From the Dean: Updates on mandates, retaining talent, and accreditation
One week out from our annual continuing education symposium and I’m still in awe of the talent we’ve amassed here in North Dakota. Presenters from six different disciplines (from both UND and NDSU) gave six exceptional talks last week for our “Disrupting Aging” symposium, which, in the end, saw more than 100 participants-providers from across the state, most of whom were online. That was a record turn-out for this event, and suggests that we need to think seriously about continuing the hybrid meeting model next year. In any case, thanks again to all the presenters and everyone who participated in the symposium and all of our Homecoming events. We’re already planning for next year’s Homecoming, which will celebrate 10 years of our growing Public Health program.
On both of those notes—amazing local talent and public health—the director of our public health and Indians Into Medicine programs, Dr. Don Warne, will be in Washington D.C. next week testifying before the U.S. Senate Committee on Agriculture, Nutrition, and Forestry. The Committee will hold a hearing on Tuesday, Nov. 2, at 9 a.m. (Central time) entitled “The State of Nutrition in America 2021,” and Dr. Warne will be speaking on healthy food access disparities on the northern plains, particularly among Indigenous populations. Although we’re hosting a Java with Josh at that time, I encourage you to tune in to this Senate committee meeting here as your schedule allows.
This is the kind of talent and programming that we’ve all worked hard to cultivate over the past decade. Of course, keeping such talent and expanding these programs, which impact health and healthcare around the nation and world, will require a positive review by the Liaison Committee on Medical Education (LCME) in April 2022. As you might know, the LCME is the nationally recognized accrediting agency for medical education programs in the U.S. Given that ours is the only school of medicine in the state, you know how important LCME accreditation and continuous quality improvement is to all of us.
Although many faculty, staff, and students in our School have been preparing for this visit for many months now, we still need your help to guarantee this visit produces a favorable outcome for the SMHS. Because everyone has a role to play in this process, I encourage faculty and staff to be engaged and participate in quality improvement efforts, sit on committees, and review policies as appropriate between now and April. Likewise, students can complete the second Independent Student Analysis (ISA2), sit on committees, provide feedback, and make recommendations for improvement (our first ISA late last year saw a remarkable 100% response rate among medical students).
The process is ongoing, of course, but know that your efforts will not go unnoticed. Updates on the process, published reports, resources, and opportunities for participation will all be available on the Office of Medical Accreditation’s webpage.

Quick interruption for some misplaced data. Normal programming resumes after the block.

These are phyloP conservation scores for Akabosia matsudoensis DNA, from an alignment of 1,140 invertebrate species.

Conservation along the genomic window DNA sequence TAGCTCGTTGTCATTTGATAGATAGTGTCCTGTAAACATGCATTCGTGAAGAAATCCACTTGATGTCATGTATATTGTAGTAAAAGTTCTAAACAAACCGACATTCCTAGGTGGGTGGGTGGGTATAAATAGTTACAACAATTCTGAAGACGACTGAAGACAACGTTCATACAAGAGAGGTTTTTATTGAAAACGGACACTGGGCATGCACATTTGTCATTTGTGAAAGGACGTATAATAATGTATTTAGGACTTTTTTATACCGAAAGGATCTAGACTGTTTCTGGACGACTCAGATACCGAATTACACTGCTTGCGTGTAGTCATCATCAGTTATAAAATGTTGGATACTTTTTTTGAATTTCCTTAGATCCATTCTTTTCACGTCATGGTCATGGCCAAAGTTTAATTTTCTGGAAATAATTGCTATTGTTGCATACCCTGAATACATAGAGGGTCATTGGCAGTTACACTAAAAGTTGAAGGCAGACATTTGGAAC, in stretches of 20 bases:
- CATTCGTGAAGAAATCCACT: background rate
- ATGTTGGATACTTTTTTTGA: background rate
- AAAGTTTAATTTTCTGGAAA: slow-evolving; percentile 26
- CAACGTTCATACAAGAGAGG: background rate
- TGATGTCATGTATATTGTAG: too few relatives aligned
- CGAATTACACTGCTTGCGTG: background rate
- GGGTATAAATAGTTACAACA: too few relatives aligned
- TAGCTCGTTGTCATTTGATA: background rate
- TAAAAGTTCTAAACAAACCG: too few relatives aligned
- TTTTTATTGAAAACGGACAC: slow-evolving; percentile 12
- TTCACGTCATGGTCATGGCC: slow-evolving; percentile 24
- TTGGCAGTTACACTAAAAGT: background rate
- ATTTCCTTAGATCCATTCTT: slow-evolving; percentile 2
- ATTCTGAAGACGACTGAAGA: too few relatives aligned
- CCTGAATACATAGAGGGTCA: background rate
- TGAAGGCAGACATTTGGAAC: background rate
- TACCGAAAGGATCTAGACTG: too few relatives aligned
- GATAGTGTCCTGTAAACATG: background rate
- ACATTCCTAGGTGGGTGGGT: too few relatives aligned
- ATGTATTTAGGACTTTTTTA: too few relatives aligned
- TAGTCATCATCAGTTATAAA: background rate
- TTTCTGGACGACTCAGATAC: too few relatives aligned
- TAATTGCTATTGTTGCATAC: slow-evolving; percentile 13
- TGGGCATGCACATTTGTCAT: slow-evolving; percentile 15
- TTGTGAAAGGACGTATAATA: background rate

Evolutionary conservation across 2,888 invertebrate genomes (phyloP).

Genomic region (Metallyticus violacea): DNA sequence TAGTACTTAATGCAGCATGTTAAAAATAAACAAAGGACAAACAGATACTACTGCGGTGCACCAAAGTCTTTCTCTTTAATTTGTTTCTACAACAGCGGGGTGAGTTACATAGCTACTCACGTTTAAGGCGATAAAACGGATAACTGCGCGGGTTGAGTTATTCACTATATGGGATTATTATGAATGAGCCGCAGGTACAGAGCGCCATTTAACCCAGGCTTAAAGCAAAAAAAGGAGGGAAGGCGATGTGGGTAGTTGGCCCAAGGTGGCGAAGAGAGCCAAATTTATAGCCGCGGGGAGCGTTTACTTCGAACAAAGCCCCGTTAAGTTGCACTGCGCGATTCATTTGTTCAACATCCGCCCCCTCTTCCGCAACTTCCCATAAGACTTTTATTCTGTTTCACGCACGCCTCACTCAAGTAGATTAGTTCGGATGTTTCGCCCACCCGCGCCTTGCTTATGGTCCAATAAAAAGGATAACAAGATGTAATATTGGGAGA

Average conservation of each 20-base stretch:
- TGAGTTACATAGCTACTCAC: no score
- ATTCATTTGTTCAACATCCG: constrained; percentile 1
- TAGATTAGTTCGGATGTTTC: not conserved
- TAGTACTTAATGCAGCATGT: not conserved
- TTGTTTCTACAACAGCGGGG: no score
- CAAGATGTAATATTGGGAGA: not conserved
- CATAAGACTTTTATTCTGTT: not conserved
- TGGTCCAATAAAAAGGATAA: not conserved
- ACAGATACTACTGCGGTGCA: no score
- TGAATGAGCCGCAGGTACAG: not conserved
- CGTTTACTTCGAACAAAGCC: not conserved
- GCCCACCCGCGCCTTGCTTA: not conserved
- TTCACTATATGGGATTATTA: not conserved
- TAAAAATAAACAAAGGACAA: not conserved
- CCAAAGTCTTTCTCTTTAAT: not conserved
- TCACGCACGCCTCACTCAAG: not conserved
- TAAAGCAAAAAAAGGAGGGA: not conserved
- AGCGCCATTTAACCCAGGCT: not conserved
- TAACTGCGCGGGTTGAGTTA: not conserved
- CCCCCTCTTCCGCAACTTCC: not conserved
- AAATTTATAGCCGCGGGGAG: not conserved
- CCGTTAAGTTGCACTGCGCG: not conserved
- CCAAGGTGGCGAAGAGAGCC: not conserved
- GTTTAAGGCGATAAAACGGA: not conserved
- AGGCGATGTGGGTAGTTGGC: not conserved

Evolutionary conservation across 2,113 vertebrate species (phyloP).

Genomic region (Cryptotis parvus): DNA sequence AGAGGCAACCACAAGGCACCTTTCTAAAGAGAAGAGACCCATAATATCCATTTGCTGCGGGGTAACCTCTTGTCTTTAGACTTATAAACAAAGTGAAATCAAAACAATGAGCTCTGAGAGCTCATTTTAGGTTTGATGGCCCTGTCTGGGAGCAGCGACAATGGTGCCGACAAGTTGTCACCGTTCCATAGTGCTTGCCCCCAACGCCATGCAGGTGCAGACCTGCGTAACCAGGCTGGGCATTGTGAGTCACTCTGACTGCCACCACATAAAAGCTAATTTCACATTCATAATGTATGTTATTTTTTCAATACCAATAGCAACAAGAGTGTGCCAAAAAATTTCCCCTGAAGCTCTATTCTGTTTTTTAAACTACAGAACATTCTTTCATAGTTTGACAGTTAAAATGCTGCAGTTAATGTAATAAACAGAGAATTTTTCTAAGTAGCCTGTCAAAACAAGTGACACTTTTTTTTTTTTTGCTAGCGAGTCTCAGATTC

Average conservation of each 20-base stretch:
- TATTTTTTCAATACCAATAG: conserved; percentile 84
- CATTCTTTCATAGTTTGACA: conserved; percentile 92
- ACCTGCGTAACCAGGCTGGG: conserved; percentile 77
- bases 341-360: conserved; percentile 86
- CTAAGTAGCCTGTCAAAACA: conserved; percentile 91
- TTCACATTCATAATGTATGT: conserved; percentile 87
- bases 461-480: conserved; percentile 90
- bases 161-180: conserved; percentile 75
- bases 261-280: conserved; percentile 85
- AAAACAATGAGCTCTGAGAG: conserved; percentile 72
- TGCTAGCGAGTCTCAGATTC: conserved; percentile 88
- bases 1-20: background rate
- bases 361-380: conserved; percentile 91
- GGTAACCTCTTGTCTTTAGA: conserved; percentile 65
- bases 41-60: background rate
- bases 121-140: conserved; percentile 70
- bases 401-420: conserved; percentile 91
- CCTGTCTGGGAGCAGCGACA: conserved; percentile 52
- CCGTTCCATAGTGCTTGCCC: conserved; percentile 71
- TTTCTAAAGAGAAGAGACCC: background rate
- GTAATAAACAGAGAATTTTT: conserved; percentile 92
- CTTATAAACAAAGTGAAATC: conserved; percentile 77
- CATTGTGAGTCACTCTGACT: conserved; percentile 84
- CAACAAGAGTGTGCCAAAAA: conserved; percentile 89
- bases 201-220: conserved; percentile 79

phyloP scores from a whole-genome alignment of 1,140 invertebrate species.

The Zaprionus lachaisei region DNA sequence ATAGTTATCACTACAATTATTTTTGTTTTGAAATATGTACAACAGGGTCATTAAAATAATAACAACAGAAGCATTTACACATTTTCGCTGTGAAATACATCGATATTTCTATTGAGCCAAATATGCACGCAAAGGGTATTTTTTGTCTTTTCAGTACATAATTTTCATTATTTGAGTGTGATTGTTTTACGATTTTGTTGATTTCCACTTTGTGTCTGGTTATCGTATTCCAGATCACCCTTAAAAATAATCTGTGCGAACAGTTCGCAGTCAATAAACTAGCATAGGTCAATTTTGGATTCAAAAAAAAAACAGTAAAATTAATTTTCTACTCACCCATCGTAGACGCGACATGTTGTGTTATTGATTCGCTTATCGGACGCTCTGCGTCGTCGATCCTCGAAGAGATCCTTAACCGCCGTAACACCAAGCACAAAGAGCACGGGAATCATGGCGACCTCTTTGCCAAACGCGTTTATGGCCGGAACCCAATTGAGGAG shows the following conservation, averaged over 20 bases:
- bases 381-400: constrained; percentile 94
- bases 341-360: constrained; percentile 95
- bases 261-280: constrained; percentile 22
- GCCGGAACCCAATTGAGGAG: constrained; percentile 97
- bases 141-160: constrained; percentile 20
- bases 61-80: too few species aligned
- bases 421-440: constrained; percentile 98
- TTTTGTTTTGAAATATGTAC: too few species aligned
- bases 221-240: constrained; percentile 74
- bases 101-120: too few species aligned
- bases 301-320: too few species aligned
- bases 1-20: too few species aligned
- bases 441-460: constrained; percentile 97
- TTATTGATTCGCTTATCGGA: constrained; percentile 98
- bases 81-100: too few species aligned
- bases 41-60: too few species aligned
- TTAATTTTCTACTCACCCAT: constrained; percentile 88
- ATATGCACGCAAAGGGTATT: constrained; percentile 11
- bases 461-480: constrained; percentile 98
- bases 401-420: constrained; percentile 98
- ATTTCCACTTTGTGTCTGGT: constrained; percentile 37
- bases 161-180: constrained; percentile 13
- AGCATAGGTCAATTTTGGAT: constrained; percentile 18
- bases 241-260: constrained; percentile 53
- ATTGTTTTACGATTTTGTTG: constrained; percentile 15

I know many of you have been wondering about how the federal vaccine mandate for certain organizations would affect UND. The School likely will be impacted by two aspects of the Executive Order: first, because we have a variety of federal contracts, we will be subject to guidance issued by the Safer Federal Workforce Task Force regarding employees of federal contractors like UND; and second, because we receive Medicare and Medicaid reimbursement for patient care delivered by some of our faculty who are engaged in clinical practice on behalf of the School, we will be subject to any requirements established by the Centers for Medicare and Medicaid Services (CMS). We now have some direction from the State Board of Higher Education (SBHE) on how the entire North Dakota University System expects to respond. Following extensive discussion yesterday, the SBHE voted to adopt the following draft wording (pending final board approval) that allows UND to develop and promulgate vaccination expectations for our campus (NDUS refers to the North Dakota University System):
“(T)he SBHE fully supports the prerogative of the NDUS institutions to take all reasonable and appropriate steps to comply with federal rules and regulations related to COVID-19 in order to continue to mitigate the spread of the virus and ensure that NDUS institutions remain financially sound.”
I can assure you that UND is working assiduously to provide clarity regarding these developments, and you can expect to hear more very soon regarding who will be impacted, where any requirements might be imposed, and when. As I’ve said before, stay tuned!
Finally, best wishes to the Fighting Hawks tomorrow night in Nashville! There will be a large contingent of fans from UND and North Dakota attending the Hall of Fame game in Bridgestone Arena. We take on Penn State in what promises to be a great game. Go Hawks!
Joshua Wynne, MD, MBA, MPH
Vice President for Health Affairs, UND
Dean, UND School of Medicine & Health Sciences